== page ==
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Philippine Coast Guard to receive additional drones from Germany.


| Naval News Navy 2024

On January 12, 2024, the Philippine Coast Guard (PCG) and Germany announced an extension of their collaboration in various areas, including law enforcement, anti-piracy training, and technological advancements. Germany has pledged to donate a minimum of four drones to enhance the PCG's capabilities, following their previous contribution of two F90+ drones in 2022 for Coast Guard Aviation Force pilot training.
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Russian Vyborg Shipyard laid the Purga ice class coastguard ship of project 23550 925 001 Germany has pledged to donate a minimum of four drones to enhance the reconnaissance capabilities of the Philippine Coast Guard. (Picture source: PCG)


Germany provided two Trinity F90+ drones to the PCG in 2022 through the German Corporation for International Cooperation (GIZ). The additional drones, part of a €129 million assistance package from the German government, will strengthen the PCG's operations in disaster response and relief efforts, maritime surveillance for drug interdiction, and combating illegal fishing activities. These drones will also contribute to providing imagery for reconnaissance purposes and generating high-resolution maps for assessing oil spills or investigating potential unlawful activities in regions like the West Philippine Sea and Benham Rise.

As of early 2024, the maritime situation between the Philippines and China is marked by ongoing tensions related to territorial disputes in the South China Sea. The Philippines has announced plans to upgrade its outposts in this region, focusing on enhancing the living conditions for its troops stationed there. This includes the installation of facilities such as desalination machines and communication equipment, particularly on strategically important features like Thitu Island and Second Thomas Shoal. The Philippines is also aiming to strengthen its naval capabilities with additional ships, radars, drones, and aircraft to patrol the disputed waters more effectively.

These actions are a response to increased activities by China in the South China Sea, where it has made numerous incursions into areas claimed by the Philippines. Notably, China's activities around Second Thomas Shoal, which lies within the Philippines' exclusive economic zone, have included attempts to impede Philippine naval operations. Reports indicate that Chinese vessels have frequently positioned themselves in a way that complicates or restricts access for Philippine vessels, especially in areas around key features like Second Thomas Shoal. This tactic resembles a form of blockade, creating challenges for the Philippines in accessing these maritime zones.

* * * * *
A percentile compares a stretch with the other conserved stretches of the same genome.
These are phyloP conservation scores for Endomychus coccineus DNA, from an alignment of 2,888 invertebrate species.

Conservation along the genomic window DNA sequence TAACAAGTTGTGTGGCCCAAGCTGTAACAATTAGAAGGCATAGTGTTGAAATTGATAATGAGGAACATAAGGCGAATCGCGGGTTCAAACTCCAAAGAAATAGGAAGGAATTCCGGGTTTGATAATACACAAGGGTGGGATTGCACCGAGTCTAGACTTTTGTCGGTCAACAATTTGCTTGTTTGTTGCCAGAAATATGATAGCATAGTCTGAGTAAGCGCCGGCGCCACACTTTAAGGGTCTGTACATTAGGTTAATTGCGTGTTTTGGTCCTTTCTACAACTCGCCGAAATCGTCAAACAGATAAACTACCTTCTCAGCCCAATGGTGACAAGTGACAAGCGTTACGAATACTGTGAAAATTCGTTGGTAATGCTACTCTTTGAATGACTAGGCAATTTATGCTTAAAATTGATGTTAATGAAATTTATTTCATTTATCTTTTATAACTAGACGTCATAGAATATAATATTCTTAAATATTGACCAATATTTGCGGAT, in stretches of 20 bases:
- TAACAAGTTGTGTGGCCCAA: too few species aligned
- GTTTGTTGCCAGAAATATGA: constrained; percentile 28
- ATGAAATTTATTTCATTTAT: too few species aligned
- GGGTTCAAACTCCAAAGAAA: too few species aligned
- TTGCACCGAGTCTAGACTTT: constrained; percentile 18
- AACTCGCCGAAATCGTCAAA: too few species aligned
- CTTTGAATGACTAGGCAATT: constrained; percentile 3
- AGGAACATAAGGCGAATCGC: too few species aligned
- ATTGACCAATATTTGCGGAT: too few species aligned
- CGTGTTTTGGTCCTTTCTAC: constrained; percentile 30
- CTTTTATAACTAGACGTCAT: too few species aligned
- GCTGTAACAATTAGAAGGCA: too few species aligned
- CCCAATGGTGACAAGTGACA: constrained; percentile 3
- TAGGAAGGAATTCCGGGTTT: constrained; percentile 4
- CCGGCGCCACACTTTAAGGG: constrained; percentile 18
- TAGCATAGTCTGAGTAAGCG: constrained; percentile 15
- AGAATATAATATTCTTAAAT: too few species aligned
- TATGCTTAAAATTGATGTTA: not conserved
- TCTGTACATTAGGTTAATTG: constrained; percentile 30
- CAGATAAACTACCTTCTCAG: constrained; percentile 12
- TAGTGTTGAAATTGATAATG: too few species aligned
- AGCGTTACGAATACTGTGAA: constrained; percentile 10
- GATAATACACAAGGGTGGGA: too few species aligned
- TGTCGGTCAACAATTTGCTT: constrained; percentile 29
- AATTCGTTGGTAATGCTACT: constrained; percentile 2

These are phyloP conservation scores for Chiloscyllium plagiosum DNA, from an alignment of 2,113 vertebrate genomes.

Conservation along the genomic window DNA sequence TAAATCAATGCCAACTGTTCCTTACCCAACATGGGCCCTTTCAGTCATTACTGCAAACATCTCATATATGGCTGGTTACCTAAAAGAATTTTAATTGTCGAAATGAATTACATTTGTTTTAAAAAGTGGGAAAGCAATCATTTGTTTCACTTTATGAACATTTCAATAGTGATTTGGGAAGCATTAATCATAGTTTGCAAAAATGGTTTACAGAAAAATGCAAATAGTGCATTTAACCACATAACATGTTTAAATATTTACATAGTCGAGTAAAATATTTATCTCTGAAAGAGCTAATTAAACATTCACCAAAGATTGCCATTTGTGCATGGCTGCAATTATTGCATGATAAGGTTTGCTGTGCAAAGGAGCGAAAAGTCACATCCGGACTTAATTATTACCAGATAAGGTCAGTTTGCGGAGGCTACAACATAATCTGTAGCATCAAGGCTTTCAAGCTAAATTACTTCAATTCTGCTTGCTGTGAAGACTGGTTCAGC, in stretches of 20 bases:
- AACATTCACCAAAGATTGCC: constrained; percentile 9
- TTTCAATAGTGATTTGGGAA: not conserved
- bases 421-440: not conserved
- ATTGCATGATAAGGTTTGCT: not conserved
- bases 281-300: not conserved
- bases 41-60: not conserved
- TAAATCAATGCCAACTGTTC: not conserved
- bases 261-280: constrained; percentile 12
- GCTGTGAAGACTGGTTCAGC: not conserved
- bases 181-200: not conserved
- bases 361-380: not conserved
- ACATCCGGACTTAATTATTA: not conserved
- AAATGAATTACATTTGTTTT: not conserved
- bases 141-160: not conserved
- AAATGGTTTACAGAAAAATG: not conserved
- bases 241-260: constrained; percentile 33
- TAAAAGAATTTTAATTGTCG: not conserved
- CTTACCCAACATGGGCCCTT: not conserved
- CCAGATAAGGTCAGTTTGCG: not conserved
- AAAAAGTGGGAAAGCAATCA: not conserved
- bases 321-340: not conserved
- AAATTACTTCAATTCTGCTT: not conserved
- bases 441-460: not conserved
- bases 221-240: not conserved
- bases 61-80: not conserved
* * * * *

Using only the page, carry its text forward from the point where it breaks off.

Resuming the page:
Additionally, there have been incidents where Chinese vessels have physically collided with Philippine boats. These collisions are not just isolated events but are seen as part of a broader pattern of China enforcing its territorial claims in the region and challenging the operational presence of the Philippines. The presence of Chinese naval and coast guard ships in the disputed areas has further heightened tensions. These vessels have been observed closely following, shadowing, and in some instances, physically blocking the path of Philippine vessels.

The Trinity F90+, manufactured by the German company Quantum Defense, is an eVTOL (electric Vertical Take-Off and Landing) fixed-wing mapping Unmanned Aircraft System (UAS) designed for professionals in mapping and data collection. It offers a 90-minute flight time, extended endurance for uninterrupted missions, and a range of integrated cameras, including the Sony UMC-R10C, Sony RX1R II, Oblique D2M, Qube 240 LiDAR, MicaSense RedEdge-P, and MicaSense Altum-PT.

The Trinity F90+ comes with the QBase 3D software for mission planning and control, including QBase Modem Longrange 2.4GHz and cables for communication with the drone. The drone package includes a GNSS module, an iBase Reference GNSS base station, a USB ADS-B receiver set, an air data probe, a remote control (RC) transmitter, a battery pack, a battery charging station, an anti-collision strobe, position lights, and an anemometer.

Optional system supplements and software modules are available, including an ADS-B out transponder, a DLSII kit, LiDAR integration kits, remote ID kits, a calibrated reflectance panel (CRP), and various CloudStation software modules.

Regarding technical specifications, it has a maximum take-off weight of 5.0 kg, a flight time exceeding 90 minutes (with variations based on altitude and weather), a range of 100 km, and a maximum flight altitude of 4500 m. The command and control range is 5-7.5 km, with an optimal cruise speed of 17 m/s. Additionally, the F90+ drone has a wingspan of 2.394 m, while the transport case weighs 22.3 kg (including three batteries).


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